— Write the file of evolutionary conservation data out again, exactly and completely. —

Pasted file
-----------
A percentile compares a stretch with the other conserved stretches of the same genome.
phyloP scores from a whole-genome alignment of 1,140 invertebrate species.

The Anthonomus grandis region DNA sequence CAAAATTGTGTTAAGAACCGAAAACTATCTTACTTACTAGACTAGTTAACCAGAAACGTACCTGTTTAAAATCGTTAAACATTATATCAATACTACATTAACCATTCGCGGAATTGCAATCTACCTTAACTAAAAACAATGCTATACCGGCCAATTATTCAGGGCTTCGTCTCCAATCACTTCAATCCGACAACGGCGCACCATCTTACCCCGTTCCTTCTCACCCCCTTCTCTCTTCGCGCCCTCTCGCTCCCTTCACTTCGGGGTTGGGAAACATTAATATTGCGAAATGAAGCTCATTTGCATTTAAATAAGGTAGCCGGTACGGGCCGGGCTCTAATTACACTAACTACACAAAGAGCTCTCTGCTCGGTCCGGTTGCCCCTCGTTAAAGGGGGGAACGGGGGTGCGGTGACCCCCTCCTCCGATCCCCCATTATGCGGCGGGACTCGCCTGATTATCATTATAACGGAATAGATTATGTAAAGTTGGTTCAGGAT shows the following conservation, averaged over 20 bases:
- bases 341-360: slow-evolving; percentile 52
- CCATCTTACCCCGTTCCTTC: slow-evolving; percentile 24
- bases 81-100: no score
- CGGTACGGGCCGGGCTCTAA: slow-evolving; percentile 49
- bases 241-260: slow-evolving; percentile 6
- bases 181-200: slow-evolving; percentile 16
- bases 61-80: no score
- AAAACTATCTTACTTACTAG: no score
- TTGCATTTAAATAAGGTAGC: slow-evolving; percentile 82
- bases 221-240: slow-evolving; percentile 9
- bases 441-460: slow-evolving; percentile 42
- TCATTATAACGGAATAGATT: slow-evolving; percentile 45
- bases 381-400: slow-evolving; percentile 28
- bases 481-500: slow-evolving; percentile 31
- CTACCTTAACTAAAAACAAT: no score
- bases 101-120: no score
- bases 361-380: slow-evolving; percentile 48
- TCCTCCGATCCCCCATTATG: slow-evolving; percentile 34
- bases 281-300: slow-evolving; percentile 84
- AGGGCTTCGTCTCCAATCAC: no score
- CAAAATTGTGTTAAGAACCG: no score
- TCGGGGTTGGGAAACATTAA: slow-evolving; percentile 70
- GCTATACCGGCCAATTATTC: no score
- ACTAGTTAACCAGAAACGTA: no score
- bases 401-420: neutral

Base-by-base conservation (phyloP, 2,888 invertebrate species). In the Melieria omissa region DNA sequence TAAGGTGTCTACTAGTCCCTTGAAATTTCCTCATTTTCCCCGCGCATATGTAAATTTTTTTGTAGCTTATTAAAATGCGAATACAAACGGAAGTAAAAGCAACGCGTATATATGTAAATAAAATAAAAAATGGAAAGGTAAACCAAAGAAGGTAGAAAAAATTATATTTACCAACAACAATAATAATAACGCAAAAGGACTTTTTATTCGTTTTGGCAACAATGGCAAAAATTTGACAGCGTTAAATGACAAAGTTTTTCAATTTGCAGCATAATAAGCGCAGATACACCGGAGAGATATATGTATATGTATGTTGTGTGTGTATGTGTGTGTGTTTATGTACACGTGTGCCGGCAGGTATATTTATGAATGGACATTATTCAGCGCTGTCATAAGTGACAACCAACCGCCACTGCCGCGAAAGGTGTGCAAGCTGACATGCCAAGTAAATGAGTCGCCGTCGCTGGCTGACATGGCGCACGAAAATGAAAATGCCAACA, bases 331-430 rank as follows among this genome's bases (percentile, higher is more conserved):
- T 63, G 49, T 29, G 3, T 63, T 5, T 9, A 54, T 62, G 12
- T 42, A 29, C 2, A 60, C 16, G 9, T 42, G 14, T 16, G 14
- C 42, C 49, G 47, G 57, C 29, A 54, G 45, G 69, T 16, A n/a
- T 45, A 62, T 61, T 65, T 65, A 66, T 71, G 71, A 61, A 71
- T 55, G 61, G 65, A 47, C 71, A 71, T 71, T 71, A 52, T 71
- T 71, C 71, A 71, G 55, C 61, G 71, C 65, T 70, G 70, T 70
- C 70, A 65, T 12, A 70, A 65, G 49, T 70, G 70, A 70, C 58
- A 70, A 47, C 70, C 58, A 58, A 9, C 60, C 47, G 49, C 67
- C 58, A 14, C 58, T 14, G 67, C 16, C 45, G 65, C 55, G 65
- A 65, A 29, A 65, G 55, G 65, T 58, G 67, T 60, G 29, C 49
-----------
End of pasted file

A percentile compares a stretch with the other conserved stretches of the same genome.
phyloP scores from a whole-genome alignment of 1,140 invertebrate species.

The Anthonomus grandis region DNA sequence CAAAATTGTGTTAAGAACCGAAAACTATCTTACTTACTAGACTAGTTAACCAGAAACGTACCTGTTTAAAATCGTTAAACATTATATCAATACTACATTAACCATTCGCGGAATTGCAATCTACCTTAACTAAAAACAATGCTATACCGGCCAATTATTCAGGGCTTCGTCTCCAATCACTTCAATCCGACAACGGCGCACCATCTTACCCCGTTCCTTCTCACCCCCTTCTCTCTTCGCGCCCTCTCGCTCCCTTCACTTCGGGGTTGGGAAACATTAATATTGCGAAATGAAGCTCATTTGCATTTAAATAAGGTAGCCGGTACGGGCCGGGCTCTAATTACACTAACTACACAAAGAGCTCTCTGCTCGGTCCGGTTGCCCCTCGTTAAAGGGGGGAACGGGGGTGCGGTGACCCCCTCCTCCGATCCCCCATTATGCGGCGGGACTCGCCTGATTATCATTATAACGGAATAGATTATGTAAAGTTGGTTCAGGAT shows the following conservation, averaged over 20 bases:
- bases 341-360: slow-evolving; percentile 52
- CCATCTTACCCCGTTCCTTC: slow-evolving; percentile 24
- bases 81-100: no score
- CGGTACGGGCCGGGCTCTAA: slow-evolving; percentile 49
- bases 241-260: slow-evolving; percentile 6
- bases 181-200: slow-evolving; percentile 16
- bases 61-80: no score
- AAAACTATCTTACTTACTAG: no score
- TTGCATTTAAATAAGGTAGC: slow-evolving; percentile 82
- bases 221-240: slow-evolving; percentile 9
- bases 441-460: slow-evolving; percentile 42
- TCATTATAACGGAATAGATT: slow-evolving; percentile 45
- bases 381-400: slow-evolving; percentile 28
- bases 481-500: slow-evolving; percentile 31
- CTACCTTAACTAAAAACAAT: no score
- bases 101-120: no score
- bases 361-380: slow-evolving; percentile 48
- TCCTCCGATCCCCCATTATG: slow-evolving; percentile 34
- bases 281-300: slow-evolving; percentile 84
- AGGGCTTCGTCTCCAATCAC: no score
- CAAAATTGTGTTAAGAACCG: no score
- TCGGGGTTGGGAAACATTAA: slow-evolving; percentile 70
- GCTATACCGGCCAATTATTC: no score
- ACTAGTTAACCAGAAACGTA: no score
- bases 401-420: neutral

Base-by-base conservation (phyloP, 2,888 invertebrate species). In the Melieria omissa region DNA sequence TAAGGTGTCTACTAGTCCCTTGAAATTTCCTCATTTTCCCCGCGCATATGTAAATTTTTTTGTAGCTTATTAAAATGCGAATACAAACGGAAGTAAAAGCAACGCGTATATATGTAAATAAAATAAAAAATGGAAAGGTAAACCAAAGAAGGTAGAAAAAATTATATTTACCAACAACAATAATAATAACGCAAAAGGACTTTTTATTCGTTTTGGCAACAATGGCAAAAATTTGACAGCGTTAAATGACAAAGTTTTTCAATTTGCAGCATAATAAGCGCAGATACACCGGAGAGATATATGTATATGTATGTTGTGTGTGTATGTGTGTGTGTTTATGTACACGTGTGCCGGCAGGTATATTTATGAATGGACATTATTCAGCGCTGTCATAAGTGACAACCAACCGCCACTGCCGCGAAAGGTGTGCAAGCTGACATGCCAAGTAAATGAGTCGCCGTCGCTGGCTGACATGGCGCACGAAAATGAAAATGCCAACA, bases 331-430 rank as follows among this genome's bases (percentile, higher is more conserved):
- T 63, G 49, T 29, G 3, T 63, T 5, T 9, A 54, T 62, G 12
- T 42, A 29, C 2, A 60, C 16, G 9, T 42, G 14, T 16, G 14
- C 42, C 49, G 47, G 57, C 29, A 54, G 45, G 69, T 16, A n/a
- T 45, A 62, T 61, T 65, T 65, A 66, T 71, G 71, A 61, A 71
- T 55, G 61, G 65, A 47, C 71, A 71, T 71, T 71, A 52, T 71
- T 71, C 71, A 71, G 55, C 61, G 71, C 65, T 70, G 70, T 70
- C 70, A 65, T 12, A 70, A 65, G 49, T 70, G 70, A 70, C 58
- A 70, A 47, C 70, C 58, A 58, A 9, C 60, C 47, G 49, C 67
- C 58, A 14, C 58, T 14, G 67, C 16, C 45, G 65, C 55, G 65
- A 65, A 29, A 65, G 55, G 65, T 58, G 67, T 60, G 29, C 49